How to best view the paintings: Many of the pictures in this article are part of a high-definition slide show of 22 images which can be activated by clicking on most of the images in this article. This will load the images in high quality, which may take a while with a slower internet connection, (we don’t recommend doing this on your phone unless you are on wifi) but it is worth the wait, because it allows one to examine the paintings in detail, which is especially interesting for the historical “passion play” series, as the one above this text. To go to the slide show directly, click here. (The slide show will not work on mobile devices)
Alternatively, the Glazunov museum has a very comprehensive website in English, where one can view paintings in high-def. At the lower right-hand corner of each image there is the option “View in Full Screen”. Click on this, and then again on the image, to see it in high-definition.
There is currently much talk of a renaissance of conservatism in Europe and America. The phenomenon of a “New Right”, “Alt Right” and other “Rights” has been widely discussed in the New Yorker, Breitbart, Buzzfeed, the Daily Beast, and elsewhere.
Serious discussion of monarchism, skepticism of non-European cultures and immigrants, table-turning historical revisionism, and much else has burst onto the scene in a way unthinkable just a few years ago. Such are the fruits of the age of Trump.
Western conservatives will no doubt find it interesting that these subjects are actively discussed in Russia, and have been for 30 years, since the crumbling of the USSR.
One of Russia’s most effective, consistent, articulate, and profoundly conservative voices happens to be a popular painter. That his medium is visual is significant because his ideas can theoretically cross linguistic barriers, although they have yet to do so, but they connect to millions of Russian in a way that written and spoken words never can.
A subject of debate and fascination in Russia, a profile of him and his ideas is the subject of this article.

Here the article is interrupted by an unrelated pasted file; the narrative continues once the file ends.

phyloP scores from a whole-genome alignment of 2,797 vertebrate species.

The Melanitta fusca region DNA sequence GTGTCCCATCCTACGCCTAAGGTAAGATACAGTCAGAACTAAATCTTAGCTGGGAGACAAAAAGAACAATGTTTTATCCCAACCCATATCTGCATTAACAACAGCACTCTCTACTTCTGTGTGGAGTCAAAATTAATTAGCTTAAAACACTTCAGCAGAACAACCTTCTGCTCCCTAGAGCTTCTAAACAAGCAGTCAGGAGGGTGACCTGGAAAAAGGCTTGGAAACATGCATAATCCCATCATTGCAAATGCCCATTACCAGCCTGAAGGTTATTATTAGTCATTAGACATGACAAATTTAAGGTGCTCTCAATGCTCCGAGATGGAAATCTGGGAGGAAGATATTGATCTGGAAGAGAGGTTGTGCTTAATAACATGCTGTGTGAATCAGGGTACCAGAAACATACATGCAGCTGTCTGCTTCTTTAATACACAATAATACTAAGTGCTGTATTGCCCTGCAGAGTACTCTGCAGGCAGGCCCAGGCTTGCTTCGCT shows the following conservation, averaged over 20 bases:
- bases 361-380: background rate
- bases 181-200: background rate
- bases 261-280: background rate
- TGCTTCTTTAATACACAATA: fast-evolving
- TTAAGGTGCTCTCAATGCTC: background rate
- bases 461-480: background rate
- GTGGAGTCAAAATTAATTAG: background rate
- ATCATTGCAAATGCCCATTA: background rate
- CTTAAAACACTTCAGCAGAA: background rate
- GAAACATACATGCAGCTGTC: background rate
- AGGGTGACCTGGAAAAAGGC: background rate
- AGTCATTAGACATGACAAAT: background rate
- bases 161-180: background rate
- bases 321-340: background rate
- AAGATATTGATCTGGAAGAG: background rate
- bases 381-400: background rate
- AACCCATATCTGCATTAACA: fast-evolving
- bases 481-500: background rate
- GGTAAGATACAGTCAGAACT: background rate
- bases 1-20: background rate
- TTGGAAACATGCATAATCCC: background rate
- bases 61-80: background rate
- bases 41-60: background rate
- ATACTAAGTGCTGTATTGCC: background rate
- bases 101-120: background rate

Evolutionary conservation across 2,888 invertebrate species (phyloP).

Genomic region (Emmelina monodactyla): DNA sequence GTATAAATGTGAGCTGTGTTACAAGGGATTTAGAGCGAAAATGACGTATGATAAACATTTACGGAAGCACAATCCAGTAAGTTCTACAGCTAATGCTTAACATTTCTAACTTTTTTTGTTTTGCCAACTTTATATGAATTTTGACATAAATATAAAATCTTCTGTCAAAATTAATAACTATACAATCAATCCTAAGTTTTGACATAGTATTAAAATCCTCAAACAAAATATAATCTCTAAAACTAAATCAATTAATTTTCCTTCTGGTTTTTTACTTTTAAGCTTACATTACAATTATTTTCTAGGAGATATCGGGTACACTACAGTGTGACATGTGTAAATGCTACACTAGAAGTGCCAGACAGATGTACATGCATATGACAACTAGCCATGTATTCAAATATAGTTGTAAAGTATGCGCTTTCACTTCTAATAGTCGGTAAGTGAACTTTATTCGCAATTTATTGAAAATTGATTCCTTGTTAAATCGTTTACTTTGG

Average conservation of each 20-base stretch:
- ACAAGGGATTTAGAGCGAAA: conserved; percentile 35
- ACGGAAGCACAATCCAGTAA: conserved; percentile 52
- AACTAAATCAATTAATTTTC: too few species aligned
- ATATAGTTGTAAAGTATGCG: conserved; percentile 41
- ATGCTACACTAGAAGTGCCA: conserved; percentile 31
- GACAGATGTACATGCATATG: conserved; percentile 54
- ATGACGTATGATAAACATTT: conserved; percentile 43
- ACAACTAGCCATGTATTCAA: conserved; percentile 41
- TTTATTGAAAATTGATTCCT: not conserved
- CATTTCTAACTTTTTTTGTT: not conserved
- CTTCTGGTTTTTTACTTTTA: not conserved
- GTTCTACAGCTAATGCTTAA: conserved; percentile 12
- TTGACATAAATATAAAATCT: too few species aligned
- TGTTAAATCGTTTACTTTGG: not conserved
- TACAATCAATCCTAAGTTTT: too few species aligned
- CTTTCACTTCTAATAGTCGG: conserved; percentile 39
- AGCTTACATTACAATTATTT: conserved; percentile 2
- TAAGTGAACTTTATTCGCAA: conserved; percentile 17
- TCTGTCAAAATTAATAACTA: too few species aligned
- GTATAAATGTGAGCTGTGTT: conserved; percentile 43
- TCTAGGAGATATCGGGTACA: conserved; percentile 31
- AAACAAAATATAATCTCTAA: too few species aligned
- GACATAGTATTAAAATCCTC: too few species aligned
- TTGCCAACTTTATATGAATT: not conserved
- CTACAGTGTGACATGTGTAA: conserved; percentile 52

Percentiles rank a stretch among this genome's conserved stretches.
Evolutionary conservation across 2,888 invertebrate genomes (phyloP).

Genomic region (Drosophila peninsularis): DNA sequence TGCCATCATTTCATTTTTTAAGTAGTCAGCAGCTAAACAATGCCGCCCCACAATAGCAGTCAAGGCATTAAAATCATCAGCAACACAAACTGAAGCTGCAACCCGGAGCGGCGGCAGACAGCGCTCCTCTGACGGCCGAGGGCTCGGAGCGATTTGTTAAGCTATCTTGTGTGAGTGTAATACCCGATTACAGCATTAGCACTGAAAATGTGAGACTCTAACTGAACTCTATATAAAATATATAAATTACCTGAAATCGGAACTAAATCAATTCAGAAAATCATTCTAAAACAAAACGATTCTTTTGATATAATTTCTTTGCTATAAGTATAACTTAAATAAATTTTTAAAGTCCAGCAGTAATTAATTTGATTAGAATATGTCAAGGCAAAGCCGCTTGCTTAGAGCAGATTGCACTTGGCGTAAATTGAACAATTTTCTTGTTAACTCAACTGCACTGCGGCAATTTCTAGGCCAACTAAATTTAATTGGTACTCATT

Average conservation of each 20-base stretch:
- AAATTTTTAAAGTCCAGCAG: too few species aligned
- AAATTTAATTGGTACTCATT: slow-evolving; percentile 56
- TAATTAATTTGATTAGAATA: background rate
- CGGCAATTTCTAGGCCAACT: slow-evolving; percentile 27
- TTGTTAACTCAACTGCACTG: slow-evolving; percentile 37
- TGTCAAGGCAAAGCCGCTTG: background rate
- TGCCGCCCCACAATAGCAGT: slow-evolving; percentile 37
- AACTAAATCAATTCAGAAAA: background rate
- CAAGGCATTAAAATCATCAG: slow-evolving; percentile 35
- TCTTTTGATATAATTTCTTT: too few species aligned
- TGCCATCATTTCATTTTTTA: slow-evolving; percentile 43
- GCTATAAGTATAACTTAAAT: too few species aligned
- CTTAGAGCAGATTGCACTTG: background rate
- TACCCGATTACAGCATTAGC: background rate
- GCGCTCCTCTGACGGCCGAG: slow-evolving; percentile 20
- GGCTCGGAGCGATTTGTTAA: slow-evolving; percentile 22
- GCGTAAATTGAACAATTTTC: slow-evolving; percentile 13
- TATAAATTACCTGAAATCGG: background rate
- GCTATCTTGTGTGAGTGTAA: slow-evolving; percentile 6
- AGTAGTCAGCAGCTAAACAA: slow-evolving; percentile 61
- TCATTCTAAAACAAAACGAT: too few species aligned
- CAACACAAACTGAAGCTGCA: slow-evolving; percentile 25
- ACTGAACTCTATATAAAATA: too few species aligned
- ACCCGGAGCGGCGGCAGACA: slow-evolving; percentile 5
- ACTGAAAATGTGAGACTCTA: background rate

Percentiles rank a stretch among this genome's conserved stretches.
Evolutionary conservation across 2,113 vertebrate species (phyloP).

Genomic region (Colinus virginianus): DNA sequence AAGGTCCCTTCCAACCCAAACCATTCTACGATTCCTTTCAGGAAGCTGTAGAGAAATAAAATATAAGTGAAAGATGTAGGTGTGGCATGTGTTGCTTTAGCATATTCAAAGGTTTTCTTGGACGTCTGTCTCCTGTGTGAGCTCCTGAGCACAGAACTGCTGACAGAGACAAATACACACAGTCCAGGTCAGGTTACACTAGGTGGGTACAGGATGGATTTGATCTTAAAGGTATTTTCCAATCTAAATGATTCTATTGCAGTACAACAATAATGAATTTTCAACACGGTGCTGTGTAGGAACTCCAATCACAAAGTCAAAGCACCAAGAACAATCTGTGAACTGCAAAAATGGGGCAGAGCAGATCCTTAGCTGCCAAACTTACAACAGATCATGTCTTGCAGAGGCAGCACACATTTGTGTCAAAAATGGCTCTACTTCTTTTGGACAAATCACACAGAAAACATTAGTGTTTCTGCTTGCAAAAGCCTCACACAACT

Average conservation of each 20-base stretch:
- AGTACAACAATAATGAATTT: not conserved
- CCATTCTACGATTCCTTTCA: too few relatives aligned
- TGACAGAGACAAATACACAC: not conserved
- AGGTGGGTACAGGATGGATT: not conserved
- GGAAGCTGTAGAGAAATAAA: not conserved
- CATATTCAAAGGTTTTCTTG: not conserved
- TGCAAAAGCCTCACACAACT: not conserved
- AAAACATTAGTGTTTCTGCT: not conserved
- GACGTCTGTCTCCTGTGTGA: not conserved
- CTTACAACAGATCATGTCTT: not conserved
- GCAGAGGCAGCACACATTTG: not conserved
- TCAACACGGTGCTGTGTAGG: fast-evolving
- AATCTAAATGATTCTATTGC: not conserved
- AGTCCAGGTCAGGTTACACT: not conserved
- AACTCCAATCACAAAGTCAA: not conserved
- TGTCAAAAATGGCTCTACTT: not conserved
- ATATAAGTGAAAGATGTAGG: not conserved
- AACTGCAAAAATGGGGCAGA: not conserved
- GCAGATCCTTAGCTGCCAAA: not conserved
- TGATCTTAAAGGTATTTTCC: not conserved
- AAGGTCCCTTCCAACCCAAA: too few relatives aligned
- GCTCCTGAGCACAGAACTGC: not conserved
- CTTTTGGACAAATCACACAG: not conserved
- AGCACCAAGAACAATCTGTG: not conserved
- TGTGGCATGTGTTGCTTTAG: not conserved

While filling out a form, under “profession“, Glazunov, arguably the most popular artist in Russia, impishly wrote in: “A frenzied whirlwind of service“
The answer speaks volumes about the hyper-active 86 year old, who is, in fact, far more than a prominent artist. He is a unique phenomenon, straddling the worlds of art, history, politics, art collecting, social activism, and academia, wielding remarkable influence.
Russia Insider is primarily a political publication, and what will be of most of interest to our readers is the improbable fact that since the fall of the USSR, Glazunov has consistently been one of the most articulate and influential advocates of a profound political conservatism which harks back to another century, with the influence, resources, and ability to have his ideas seriously and widely discussed in Russian society.
For years he has been warning of the negative effects of immigration on Europe, which he believes is dying. In 2003 this issue was the subject of a major painting entitled “The Death of Europe”.
Very well-known in Russia with an active presence in the media, and heatedly discussed by his fans and detractors, little has been written about him in English. A Google search turns up a 30 year old short and completely inadequate article about him from the NYT in 1988, and little else of quality. Not that Glazunov isn’t well known in Europe. The reason most likely is that he speaks fluent French and Spanish, but not English, so his reach and relationships are far better known in these worlds, than in the Anglo-saxon.
Conservative with a capital “C”